A ride-on excavator is a child's toy that mimics the look and function of a full-sized excavator. An excavator is a piece of heavy machinery that features a boom arm with a bucket on the end; this bucket is designed for digging trenches or holes, and the body of the excavator consists of a base with tracks or tires, and a rotating "house" in which the driver sits to operate the vehicle. The house rotates 360 degrees, allowing the excavator to access all areas around it. The ride-on excavator is a much smaller version of this machine, usually non-motorized, intended for child's play.
The size and function of a ride-on excavator can vary, though most models are small enough to accommodate small children from three years old to nine or 10 years old. The quality of the machine can vary by brand, and while high-end models may feature wheels or rotating tracks that make propelling the machine forward possible, lower-end models may only be stationary. Some models feature a rotating house just like a full-sized excavator, while others may be stationary. Almost all ride-on excavator models feature a moving boom arm and bucket, though they will not be operated by hydraulics like a full-sized excavator is.
A seat is usually mounted behind the boom arm on top of the house; this seat is usually hard plastic, and the child can sit on the seat to position himself or herself behind the boom arm controls. The arm is operated using hand levers; one lever extends the boom, while the other controls the position of the bucket. Some ride-on excavator models feature metal buckets, while others feature plastic buckets; the durability of the bucket and the boom arm will often dictate whether any real digging can be done with the machine. In some cases, the machine is not very good at actually moving materials, in which case it is best used in a sandbox. Others can dig quite well and can even move heavy soil.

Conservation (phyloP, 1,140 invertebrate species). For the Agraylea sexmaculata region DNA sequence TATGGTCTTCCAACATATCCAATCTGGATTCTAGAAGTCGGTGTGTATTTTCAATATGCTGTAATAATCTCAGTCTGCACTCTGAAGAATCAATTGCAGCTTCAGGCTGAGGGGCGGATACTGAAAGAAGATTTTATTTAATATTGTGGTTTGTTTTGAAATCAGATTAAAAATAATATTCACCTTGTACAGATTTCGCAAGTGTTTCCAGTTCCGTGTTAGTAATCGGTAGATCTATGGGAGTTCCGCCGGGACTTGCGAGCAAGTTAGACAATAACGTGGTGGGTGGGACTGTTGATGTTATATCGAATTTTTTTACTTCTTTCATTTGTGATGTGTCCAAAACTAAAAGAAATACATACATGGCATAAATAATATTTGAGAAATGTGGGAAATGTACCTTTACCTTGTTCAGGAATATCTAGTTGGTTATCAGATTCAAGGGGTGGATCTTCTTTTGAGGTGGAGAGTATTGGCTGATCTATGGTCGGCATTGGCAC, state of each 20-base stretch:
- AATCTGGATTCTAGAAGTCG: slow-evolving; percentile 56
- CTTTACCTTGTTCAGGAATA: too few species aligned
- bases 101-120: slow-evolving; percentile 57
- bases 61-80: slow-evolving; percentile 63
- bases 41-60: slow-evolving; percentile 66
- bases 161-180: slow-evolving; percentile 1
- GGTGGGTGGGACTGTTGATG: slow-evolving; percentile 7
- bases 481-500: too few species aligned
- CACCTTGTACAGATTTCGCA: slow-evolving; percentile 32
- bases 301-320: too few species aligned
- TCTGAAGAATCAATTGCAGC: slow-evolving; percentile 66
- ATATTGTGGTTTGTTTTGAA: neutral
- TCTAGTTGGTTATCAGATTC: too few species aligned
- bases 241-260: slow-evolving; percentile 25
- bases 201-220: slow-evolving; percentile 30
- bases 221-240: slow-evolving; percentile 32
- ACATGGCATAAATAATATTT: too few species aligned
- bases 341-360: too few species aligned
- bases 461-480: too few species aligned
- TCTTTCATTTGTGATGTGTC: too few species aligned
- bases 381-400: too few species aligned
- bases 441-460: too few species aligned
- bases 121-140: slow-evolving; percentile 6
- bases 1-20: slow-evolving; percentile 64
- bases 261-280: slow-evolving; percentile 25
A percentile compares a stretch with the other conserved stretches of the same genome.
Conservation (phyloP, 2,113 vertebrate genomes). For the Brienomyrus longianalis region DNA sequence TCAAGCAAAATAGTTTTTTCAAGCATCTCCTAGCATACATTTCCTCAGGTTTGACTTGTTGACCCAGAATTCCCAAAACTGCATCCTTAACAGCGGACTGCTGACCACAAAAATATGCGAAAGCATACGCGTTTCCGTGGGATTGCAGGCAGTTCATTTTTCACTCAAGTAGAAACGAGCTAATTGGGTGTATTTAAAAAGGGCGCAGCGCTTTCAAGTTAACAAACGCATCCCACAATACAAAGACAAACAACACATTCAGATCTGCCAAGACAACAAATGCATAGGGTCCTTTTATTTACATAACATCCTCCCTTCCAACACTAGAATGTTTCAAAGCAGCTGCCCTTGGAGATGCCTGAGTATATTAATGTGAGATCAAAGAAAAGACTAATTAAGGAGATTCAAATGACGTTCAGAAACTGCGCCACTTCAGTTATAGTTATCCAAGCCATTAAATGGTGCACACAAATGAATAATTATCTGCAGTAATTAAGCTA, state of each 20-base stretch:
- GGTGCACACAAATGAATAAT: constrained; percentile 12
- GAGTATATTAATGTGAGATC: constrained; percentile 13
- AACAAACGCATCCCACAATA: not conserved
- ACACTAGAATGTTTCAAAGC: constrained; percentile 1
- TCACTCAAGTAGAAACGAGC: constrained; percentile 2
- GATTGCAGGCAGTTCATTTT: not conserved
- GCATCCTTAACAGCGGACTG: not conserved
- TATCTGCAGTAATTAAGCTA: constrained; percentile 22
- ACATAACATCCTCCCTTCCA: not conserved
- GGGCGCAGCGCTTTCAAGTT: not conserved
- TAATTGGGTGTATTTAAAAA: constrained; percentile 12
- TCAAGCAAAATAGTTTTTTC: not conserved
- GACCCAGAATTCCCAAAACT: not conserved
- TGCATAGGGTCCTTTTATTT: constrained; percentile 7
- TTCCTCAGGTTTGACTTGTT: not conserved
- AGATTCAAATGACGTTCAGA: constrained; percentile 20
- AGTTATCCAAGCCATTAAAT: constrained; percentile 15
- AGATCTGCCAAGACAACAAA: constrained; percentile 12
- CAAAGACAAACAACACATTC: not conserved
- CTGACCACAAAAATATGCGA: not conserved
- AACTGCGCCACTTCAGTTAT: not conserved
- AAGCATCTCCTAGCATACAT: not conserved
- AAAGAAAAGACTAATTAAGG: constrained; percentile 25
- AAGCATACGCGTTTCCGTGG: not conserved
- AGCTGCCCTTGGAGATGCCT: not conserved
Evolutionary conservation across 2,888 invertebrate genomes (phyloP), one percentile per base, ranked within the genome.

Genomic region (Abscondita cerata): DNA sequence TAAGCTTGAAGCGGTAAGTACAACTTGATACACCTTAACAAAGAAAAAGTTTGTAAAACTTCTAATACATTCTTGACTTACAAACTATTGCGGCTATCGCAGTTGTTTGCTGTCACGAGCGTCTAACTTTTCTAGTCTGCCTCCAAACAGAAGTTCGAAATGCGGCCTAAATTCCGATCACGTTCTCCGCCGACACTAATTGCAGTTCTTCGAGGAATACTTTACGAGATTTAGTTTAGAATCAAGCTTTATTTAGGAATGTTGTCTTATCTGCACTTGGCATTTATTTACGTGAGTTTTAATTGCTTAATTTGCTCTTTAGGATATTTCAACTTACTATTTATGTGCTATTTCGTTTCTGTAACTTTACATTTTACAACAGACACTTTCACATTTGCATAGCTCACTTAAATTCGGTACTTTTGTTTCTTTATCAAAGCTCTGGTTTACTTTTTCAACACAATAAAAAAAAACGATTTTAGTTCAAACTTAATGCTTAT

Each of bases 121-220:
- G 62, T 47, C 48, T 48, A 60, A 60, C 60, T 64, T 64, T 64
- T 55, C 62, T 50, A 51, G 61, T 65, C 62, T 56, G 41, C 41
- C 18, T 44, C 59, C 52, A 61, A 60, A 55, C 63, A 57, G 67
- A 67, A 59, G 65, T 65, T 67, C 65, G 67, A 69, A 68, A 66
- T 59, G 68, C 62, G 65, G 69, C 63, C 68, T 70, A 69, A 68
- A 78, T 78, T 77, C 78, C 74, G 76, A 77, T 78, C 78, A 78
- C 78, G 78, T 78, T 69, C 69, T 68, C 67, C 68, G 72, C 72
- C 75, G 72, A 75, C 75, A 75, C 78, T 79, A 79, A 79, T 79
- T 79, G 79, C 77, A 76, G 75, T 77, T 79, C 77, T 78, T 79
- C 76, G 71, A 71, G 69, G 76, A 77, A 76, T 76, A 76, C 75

Many parents choose to buy a ride-on excavator for a child because it is entertaining for the child, but also because it can help the child develop dexterity and coordination. Operating the controls can also improve a child's hand-eye coordination as well as his or her strength. The excavator is usually a safe toy, though some may feature small parts that can pose a choking hazard for extremely small children.